My hubby and I were invited to see the Montreal premiere of Bess Wohl’s Small Mouth Sounds at the Segal Centre, and to be honest we did not know quite what to expect.
When we walked into the theatre, even before sitting down, what we found was also unexpected. The theatre was transformed by a set is quite simple, yet beautiful. The audience seating was on either side of the stage which is hardly traditional but lent itself to this very intimate setting and we were literally brought into the realm of the retreat centre where this story takes place.
The play is about six individuals who embark upon a 5-day silent retreat in the woods. Led only by an unseen guru, these strangers attempt to abandon technology and observe a vow of silence, which proves more difficult than one might think. Watching the characters interact in non-verbal ways with each other (and even with themselves) kept me personally, engaged, because the story was not being told through words (for the most part) and I had to pay attention if I was to understand what was going on.
Each of the actors did a tremendous job of showing their personality in (mostly) nonverbal ways. This is not easy to do and I applaud them for their performances. I also found myself paying closer attention to details that I normally do not notice. The costumes were not anything lavish- to the contrary, the characters were dressed in ‘everyday’ clothing. That said, I actually noticed, quite early on in the show, how appropriately each of the characters was dressed to match his/her personality. In retrospect, perhaps their personalities became evident to the audience not only as a result of their talented performances but also because we tend to make assumptions about personality based on how people dress and Costume Designer Sophie El-Assaad did a brilliant job at dressing the actors to fit the stereotypical ‘images’ of the characters they portrayed.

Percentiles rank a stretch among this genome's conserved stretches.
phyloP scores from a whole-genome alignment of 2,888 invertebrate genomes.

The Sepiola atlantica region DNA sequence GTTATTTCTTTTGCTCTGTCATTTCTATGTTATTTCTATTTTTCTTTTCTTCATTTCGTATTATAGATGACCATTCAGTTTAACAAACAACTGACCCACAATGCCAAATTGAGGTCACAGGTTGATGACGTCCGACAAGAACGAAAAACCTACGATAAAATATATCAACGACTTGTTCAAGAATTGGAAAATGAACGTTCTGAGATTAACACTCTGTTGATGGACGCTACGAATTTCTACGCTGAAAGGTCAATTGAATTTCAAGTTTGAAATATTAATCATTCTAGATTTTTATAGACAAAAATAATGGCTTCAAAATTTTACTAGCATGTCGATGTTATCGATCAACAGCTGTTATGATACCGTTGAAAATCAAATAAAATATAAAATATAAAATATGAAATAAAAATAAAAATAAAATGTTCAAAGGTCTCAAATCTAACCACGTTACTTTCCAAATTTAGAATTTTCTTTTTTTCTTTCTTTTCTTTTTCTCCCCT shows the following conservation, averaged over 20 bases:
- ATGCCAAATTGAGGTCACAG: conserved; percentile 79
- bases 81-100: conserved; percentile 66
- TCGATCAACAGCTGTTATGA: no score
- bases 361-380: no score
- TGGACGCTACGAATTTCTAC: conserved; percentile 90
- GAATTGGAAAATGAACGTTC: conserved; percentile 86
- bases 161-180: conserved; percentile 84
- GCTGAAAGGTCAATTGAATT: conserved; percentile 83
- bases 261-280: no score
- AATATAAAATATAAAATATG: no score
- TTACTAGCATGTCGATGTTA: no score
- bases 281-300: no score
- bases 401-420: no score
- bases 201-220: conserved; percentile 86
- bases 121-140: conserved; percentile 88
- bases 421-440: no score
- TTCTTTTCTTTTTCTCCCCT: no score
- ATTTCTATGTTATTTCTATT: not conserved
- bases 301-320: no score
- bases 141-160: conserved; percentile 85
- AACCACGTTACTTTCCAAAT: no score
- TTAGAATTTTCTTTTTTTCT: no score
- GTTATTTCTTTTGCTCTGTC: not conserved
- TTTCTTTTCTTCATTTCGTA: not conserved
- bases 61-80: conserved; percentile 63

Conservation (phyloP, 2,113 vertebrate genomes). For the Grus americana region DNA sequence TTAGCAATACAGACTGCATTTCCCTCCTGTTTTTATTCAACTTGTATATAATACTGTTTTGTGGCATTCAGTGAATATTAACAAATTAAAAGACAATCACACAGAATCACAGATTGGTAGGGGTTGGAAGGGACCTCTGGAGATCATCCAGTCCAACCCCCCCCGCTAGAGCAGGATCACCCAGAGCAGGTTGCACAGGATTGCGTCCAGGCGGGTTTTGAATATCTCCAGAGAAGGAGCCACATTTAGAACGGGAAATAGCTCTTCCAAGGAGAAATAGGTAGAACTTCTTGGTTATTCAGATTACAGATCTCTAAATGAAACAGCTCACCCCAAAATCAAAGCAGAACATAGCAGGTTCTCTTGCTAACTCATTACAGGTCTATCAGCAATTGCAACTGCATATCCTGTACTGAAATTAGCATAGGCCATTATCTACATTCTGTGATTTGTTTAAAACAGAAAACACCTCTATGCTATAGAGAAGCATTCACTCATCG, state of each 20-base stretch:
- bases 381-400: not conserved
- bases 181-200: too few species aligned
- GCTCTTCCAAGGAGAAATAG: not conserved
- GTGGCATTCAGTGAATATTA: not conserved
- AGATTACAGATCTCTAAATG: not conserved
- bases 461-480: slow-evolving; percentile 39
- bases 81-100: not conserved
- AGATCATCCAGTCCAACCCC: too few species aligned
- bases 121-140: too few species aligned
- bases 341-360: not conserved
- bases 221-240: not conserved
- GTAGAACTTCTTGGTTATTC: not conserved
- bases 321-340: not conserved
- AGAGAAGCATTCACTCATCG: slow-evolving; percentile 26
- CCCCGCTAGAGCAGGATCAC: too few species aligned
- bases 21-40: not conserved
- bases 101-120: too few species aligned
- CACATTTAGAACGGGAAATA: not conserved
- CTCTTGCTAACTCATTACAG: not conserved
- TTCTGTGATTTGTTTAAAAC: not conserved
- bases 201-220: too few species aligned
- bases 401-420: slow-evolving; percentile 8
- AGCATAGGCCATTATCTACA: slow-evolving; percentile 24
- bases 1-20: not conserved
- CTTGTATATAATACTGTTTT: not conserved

Its worthy of note of how often we laughed as an audience. The cast succeeded in making us laugh with facial expressions, gestures and non-verbal cues. I will also mention that there were also times where certain individuals in the audience laughed while others did not. The few times this happened to me, I was left wondering what I had missed. There was one particular scene that had everyone laughing but I realized that different people were laughing for different reasons because there were literally three different scenarios going on at the same time, and it was impossible (at least for me) to focus on all three simultaneously. Another discovery of watching a ‘silent’ play.
I must go back to the set for a moment: The simple wooden deck adorned by some trees to the side is designed to transform itself into another area of the retreat centre entirely…and because I don’t want to share too much I won’t say how it is done. What I will say is that it was an ingenious little ‘surprise’ that impressed both my husband and I and Set Designer Bruno-Pierre Houle gets my ‘Bravo!’ for this
At the end of our show, someone described it as a ‘quirky little play’, and that is exactly what it is …a quirky little play that is fun and funny, extremely unique and I will even add thought-provoking.
If you have a night out available and are looking for something different and entertaining that won’t take up your entire night (it’s not a super-long production), then consider taking it in.
Bess Wohl’s Small Mouth Sounds will be in the Segal Centre Studio from February 9 to March 1, 2020. You can click here for additional information and to purchase tickets.
Note: Within the link above you will also find some ‘parental guidance’ but imho this is not a play suited for young children.
Wishing you a great day and a little time to disconnect this upcoming weekend.